Did ya miss me? I was off enjoying Charlottesville Design Week in Charlottesville, VA. If you’re a design creative, it’s the place to be in April. (I believe next year’s event is scheduled for April 13-19, so mark your calendars… and double-check my dates.)
Day 1: Networking with other Design Creatives, and what a hoot! I’m usually an introvert, but I come out and put on the social face for a day, er, week, but it is well worth it. I met designers from every niche, from animators to UI/UX designers, meeting designers, a landscape architect, curriculum designers, museum designers, your general graphic designers… and then there’s me, just along for the ride, taking it all in toward defining my niche, my brand, marketing strategies, yada yada.
Day 2: Firm Crawl. On this day, attendees get the chance to go inside some of the best design firms in the area. There, you get to see behind the curtain in businesses that do everything from architecture to graphic designers. Part of that day is reserved for portfolio reviews. Of course, some participants may have the secret hope that their portfolio is so flawlessly stunning they’ll receive job offers on the spot! More likely though, you’ll get some great, kind, professional feedback. As for me, I just sit back and watch in awe and wonder.
Day 3: The Design Challenge. This is AMAZING! Designers from multiple niches donate a day of their talents. They are assigned to teams that then compete in a Mad Men-type day toward completing brand assets for a deserving non-profit. This year, Appalachian Voices was the recipient of the collective genius of over a dozen designers. The winning team gets bragging rights for a year (until next year’s design challenge) and some pretty cool additions to their own portfolios. This year, it was Team Rock Gnome who won the challenge! All of the design teams delivered exceptional design assets, making choosing a winner tough. Did I mention it is all delivered in one day? I participated three years ago, pre-Covid, and all I can say is WOW! (Did I mention our team also won? And since the Design Week skipped three years due to the pandemic, we got bragging rights for 3 years. Okay, I don’t get bragging rights. I copy-edited for our team. I caught one type-o and one photo defect over the course of 8 hours. You’re welcome.)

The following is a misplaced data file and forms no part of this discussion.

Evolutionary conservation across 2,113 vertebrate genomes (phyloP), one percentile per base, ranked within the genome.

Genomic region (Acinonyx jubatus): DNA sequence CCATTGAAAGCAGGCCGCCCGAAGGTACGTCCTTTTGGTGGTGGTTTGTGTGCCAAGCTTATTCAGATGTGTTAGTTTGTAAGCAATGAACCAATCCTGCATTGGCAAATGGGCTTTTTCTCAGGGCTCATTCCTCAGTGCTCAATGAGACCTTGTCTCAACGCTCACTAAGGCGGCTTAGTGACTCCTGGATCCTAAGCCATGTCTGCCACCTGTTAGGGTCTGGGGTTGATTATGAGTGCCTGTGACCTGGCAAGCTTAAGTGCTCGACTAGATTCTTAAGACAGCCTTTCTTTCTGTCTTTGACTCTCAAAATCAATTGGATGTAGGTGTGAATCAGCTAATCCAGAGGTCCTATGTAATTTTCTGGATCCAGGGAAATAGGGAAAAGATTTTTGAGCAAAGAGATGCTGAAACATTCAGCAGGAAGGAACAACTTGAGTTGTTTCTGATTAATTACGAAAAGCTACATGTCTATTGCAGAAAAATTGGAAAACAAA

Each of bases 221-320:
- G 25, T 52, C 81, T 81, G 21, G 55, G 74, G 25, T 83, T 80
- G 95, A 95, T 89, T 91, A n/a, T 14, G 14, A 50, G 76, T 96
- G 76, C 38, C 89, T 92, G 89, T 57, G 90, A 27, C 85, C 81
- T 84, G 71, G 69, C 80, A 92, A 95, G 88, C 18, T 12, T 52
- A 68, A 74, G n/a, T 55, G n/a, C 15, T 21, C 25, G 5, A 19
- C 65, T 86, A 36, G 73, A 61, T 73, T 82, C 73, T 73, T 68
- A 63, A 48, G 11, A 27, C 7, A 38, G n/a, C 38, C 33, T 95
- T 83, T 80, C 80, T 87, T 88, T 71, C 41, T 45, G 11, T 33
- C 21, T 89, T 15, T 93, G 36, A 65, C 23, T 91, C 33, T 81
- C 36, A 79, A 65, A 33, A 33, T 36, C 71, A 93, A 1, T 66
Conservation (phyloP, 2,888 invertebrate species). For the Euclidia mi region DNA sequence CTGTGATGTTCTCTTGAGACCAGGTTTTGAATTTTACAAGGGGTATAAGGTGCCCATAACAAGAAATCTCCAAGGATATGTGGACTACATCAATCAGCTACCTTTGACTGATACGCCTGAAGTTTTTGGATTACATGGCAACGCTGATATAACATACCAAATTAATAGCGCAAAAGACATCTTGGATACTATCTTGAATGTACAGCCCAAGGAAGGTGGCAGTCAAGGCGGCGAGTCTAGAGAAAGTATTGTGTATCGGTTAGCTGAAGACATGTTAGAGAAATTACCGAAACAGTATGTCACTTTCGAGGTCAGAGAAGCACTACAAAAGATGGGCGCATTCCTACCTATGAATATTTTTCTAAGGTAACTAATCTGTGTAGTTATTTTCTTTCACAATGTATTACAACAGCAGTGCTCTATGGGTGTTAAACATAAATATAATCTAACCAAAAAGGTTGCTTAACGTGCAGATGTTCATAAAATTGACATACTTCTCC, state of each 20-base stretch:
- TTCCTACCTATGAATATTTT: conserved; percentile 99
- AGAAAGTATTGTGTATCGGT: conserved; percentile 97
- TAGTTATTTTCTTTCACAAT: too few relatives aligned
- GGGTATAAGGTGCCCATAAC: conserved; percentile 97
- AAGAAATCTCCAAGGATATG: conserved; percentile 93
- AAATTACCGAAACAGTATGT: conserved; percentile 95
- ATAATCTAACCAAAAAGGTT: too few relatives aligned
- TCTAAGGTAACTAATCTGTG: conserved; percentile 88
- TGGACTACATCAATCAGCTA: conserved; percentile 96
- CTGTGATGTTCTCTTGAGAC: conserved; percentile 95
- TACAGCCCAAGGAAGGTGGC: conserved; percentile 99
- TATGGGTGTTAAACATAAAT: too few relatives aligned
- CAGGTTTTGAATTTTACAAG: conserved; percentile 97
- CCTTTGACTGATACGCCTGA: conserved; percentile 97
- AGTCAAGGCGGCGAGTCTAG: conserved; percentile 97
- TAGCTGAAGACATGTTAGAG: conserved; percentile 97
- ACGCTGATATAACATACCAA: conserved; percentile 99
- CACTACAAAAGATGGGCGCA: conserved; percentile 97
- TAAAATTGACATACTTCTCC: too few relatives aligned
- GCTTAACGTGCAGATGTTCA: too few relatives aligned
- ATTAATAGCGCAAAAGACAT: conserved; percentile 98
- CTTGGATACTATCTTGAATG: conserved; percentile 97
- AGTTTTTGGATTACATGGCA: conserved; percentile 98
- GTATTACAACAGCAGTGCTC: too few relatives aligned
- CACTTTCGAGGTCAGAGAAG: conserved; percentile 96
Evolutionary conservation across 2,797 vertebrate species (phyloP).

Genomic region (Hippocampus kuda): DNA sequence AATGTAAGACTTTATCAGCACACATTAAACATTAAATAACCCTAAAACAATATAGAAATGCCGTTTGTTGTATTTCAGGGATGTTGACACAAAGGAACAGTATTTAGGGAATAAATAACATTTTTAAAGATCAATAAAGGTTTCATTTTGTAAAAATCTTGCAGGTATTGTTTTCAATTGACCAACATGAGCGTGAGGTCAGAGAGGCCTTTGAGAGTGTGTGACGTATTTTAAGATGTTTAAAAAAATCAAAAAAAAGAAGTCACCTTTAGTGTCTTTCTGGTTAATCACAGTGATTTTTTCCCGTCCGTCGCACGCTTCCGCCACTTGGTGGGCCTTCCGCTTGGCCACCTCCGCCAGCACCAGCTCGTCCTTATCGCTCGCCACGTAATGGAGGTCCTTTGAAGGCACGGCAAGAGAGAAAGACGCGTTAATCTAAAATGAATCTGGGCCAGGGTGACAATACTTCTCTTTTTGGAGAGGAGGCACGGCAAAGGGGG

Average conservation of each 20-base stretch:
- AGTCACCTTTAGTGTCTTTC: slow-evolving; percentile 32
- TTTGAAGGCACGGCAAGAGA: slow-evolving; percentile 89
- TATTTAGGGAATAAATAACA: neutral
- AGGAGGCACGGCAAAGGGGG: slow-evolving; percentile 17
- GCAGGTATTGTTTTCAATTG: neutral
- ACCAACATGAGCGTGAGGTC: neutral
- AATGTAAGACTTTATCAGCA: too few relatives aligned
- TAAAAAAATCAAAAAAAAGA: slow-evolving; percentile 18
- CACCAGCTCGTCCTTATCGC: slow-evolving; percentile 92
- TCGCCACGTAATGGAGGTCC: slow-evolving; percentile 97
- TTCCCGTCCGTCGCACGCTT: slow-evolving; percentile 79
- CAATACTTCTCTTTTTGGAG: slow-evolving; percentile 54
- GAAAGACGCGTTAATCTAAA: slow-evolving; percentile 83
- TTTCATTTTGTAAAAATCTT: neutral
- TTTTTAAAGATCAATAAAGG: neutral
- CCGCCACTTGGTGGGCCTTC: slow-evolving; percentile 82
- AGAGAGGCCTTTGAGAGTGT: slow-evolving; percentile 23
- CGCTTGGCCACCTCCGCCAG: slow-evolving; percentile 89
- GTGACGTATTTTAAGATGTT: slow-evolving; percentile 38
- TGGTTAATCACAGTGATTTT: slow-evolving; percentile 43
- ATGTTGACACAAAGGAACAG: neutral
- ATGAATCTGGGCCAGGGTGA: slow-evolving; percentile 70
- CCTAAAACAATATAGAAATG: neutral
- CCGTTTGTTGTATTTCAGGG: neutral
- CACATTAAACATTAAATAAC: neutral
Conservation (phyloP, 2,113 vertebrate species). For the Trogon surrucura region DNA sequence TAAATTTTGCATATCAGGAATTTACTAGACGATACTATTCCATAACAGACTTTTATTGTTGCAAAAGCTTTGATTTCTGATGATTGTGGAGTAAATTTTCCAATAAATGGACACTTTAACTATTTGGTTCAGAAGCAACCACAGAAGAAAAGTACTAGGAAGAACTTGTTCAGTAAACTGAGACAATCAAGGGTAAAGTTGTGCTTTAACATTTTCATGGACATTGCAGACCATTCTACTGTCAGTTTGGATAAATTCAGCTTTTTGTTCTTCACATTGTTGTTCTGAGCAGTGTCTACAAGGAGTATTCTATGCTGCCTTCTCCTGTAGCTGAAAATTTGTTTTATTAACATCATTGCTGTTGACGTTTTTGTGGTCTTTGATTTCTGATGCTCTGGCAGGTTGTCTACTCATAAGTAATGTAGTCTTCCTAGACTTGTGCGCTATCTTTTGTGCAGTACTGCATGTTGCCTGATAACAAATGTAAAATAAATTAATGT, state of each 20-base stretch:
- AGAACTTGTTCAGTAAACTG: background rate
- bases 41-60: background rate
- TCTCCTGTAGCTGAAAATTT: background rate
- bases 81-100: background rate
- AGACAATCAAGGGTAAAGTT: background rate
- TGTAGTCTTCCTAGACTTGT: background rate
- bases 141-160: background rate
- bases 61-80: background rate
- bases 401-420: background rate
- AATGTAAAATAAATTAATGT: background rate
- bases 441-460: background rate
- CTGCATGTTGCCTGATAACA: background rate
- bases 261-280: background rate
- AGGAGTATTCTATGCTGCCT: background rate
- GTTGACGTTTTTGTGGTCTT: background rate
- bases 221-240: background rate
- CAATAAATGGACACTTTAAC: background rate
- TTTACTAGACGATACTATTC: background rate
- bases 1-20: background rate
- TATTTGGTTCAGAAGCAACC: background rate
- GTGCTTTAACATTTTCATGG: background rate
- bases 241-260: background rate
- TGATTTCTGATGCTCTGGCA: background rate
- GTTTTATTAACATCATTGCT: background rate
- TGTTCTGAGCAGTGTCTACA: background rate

Day 4: The Art Forum. This was a day of speakers, one of the few ticketed events, and well worth the modest price tag for a conference. “The Medium is the Message” was the topic delivered by editorial designer, Anthony Bryant, and Hannah Good, Comics Editor at the Washington Post. “Motion Creates Emotion” delivered by motion designers, Gerard Mallandrich and Creative Director, Matt Darnell. Aaron Draplin, graphic designer (and absolute hoot) delivered the keynote address, followed by acclaimed sign painter and type designer, John Downer, and capped off by Senior type designer and developer, Marie Otsuka. Wow! (This was also the reason I did not get last Friday’s blog posted. I blame it on great design.)
Day 5: And finally, the last day of the event was filled with a variety of workshops, from which you can pick and choose. I chose “Comic Book Journaling” with Comics Editor, Hannah Good. Gooooood golly! (And my own niche began to congeal.)
So of course, I came home and crashed landed. A week of being social is exhausting. But also fabulous! So please forgive my absence. I was engaging, being social, learning about branding and marketing strategies, meeting some fellow creatives, and hopefully, building a repertoire that will make my blogging engagement more meaningful to the twenty-five or so followers. 🙂
Until next Friday, I think I’ll take my own advice and… “Make some art. Read a book!”